Acceptance Speech – Bern, 11.11.2005


Peter Hall

2005 Balzan Prize for The Social and Cultural History of Cities since the Beginning of the 16th Century

For his unique contribution to the history of ideas about urban planning, his acute analysis of the physical, social, and economic problems of modern cities, and his powerful historical investigations into the cultural creativity of city life.

Mr. Federal Councillor,
Members of the Balzan Foundation,
Ladies and Gentlemen,

Please allow me a personal recollection. When I first heard the news, I have to confess that my reaction was complete incredulity. What was I doing in the company of Pope John XXIII or Mother Teresa, not to mention academic luminaries like Jean Piaget, Edward Shils, Ernst Gombrich or Carlo Maria Cipolla? Perhaps I had been too busy writing to notice that the results might be worth noticing. My wife, who describes herself as an academic divorcee, likes to quote the remark of an 18th century English aristocrat to Edward Gibbon, who had the temerity to present to him the first two volumes of his Decline and Fall of the Roman Empire. The great duke was not pleased. “Another damned, thick, square book!” Always scribble, scribble, scribble! Eh, Mr. Gibbon!

Well, I have been scribbling away these last forty years, wasting a number of the world’s forests in the process. Perhaps Mr. Gates will help us all in future, by making our academic output electronically weightless. But meanwhile, you will expect me to tell you what I might have done to deserve this prestigious award, and how I might now take my work further.

Sigmund Freud famously said that he had spent his life asking “What do women want?” but had never found out. I’ve spent my academic life asking “How do cities work?” and I don’t think that I’ve yet cracked my mystery either. I have found that successful cities, like London and Paris and New York, can go on being successful for a very long time – about 2,000 years, in the case of London or Paris. But they only manage this by constantly renewing themselves. Or rather, cities don’t do that: their people do. But they only do so in a particular context, which I call a creative or innovative milieu. A century ago the great English economist, Alfred Marshall, referred to particular parts of cities as having that quality, which he said was “in the air”. Trying to identify the quality of that air is the question that still intrigues me.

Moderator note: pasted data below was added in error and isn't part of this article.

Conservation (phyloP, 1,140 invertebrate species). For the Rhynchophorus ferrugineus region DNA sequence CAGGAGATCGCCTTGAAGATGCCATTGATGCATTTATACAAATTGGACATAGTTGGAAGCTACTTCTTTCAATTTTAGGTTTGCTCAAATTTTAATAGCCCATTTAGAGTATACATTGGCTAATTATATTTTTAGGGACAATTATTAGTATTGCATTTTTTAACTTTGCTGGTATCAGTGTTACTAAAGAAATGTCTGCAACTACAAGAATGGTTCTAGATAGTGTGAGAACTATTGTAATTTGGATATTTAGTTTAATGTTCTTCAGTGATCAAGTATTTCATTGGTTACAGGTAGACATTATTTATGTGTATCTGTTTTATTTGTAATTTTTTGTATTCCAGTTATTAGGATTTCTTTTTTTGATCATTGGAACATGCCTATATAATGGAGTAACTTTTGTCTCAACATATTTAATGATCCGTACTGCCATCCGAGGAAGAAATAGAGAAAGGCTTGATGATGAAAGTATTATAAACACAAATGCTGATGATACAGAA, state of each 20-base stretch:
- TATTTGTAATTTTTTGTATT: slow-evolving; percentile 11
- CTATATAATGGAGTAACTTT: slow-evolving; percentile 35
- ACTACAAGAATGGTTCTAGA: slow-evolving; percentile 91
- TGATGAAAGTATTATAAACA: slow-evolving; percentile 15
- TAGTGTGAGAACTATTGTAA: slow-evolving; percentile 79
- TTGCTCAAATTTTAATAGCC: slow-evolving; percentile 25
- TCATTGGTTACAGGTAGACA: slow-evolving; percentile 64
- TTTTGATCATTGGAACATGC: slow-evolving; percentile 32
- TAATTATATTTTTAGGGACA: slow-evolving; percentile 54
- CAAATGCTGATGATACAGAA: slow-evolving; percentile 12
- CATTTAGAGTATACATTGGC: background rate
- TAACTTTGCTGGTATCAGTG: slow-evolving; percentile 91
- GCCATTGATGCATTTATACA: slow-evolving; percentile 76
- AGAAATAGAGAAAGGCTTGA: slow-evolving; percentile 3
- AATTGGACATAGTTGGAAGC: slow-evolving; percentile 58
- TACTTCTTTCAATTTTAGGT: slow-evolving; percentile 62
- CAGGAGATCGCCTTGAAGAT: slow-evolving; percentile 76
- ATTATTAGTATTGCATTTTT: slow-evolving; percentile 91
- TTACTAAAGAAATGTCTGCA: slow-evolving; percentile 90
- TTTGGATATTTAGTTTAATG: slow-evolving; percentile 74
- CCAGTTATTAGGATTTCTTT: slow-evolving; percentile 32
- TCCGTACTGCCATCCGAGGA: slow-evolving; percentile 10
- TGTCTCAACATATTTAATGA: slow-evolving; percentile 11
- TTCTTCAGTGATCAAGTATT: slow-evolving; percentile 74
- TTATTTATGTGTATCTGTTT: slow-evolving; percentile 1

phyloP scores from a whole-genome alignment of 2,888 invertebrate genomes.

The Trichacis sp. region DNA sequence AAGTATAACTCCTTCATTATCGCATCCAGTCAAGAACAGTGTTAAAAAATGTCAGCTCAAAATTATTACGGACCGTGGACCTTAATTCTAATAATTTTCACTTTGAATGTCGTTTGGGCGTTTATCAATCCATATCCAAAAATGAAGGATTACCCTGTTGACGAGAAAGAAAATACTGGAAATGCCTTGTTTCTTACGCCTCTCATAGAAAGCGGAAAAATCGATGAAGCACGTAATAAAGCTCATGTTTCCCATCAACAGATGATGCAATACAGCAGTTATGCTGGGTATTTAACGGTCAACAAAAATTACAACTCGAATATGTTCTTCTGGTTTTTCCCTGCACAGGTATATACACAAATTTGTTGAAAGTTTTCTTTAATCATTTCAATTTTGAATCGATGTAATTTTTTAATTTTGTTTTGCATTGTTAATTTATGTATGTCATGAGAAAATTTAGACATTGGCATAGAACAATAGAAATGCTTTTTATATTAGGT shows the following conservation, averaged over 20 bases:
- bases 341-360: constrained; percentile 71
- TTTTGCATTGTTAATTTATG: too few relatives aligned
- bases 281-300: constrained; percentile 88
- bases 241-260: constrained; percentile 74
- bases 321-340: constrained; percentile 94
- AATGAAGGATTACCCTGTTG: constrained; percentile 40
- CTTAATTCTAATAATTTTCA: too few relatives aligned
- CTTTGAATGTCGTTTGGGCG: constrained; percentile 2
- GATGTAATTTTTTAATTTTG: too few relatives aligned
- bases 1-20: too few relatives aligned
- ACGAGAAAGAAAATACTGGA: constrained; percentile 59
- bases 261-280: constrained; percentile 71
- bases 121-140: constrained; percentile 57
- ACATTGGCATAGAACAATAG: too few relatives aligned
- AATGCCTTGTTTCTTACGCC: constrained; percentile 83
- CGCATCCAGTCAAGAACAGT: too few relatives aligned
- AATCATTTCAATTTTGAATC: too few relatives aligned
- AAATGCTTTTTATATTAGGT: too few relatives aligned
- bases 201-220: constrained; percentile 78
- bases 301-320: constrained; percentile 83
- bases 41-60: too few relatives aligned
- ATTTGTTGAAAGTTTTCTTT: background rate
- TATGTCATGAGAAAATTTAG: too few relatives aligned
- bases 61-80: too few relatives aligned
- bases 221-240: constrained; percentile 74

But what I’m particularly interested in, and want to investigate with new doctoral researchers, is what you might call the air movements. In my recent research, with colleagues in seven other European research teams, including Zürich, we’ve been looking at the development of what we call polycentric mega-city-regions, like this northern part of Switzerland or South East England. In these regions, the creative dynamic of a central city like Zürich or London seems to blow like a gale, scattering innovative seeds in other neighbouring places – while around Paris, for instance, it doesn’t seem to happen.

In my research programme, I want to follow that up. I plan to extend my geographical framework from the South East corner to the rest of England, to try to understand a question plaguing our British government: why, in our country, is economic dynamism so unequally distributed? Why are London and the South East region dominating our economy? Why are there so few points of light in northern England, in just a few of our great northern cities, like Manchester and Leeds? Is our only hope to expand the dynamic South East into our midlands – or alternatively, to try to extend the creativity of those few northern cities into their economically depressed hinterlands?

I want to investigate this by analysing just how local economic growth has been occurring, locality by locality, through the shift from contracting factory and goods-handling jobs into the expanding producer and consumer service economies. I will try to investigate a few of the successful places in more detail, asking how they were propelled into a virtuous circle of growth, in order to suggest how many other places might do the same.

I won’t promise that I shall finally solve the mystery that has been worrying me these past four decades. But perhaps, through the generous award of this prize, you may help me get a little nearer to the answer. Thank you.

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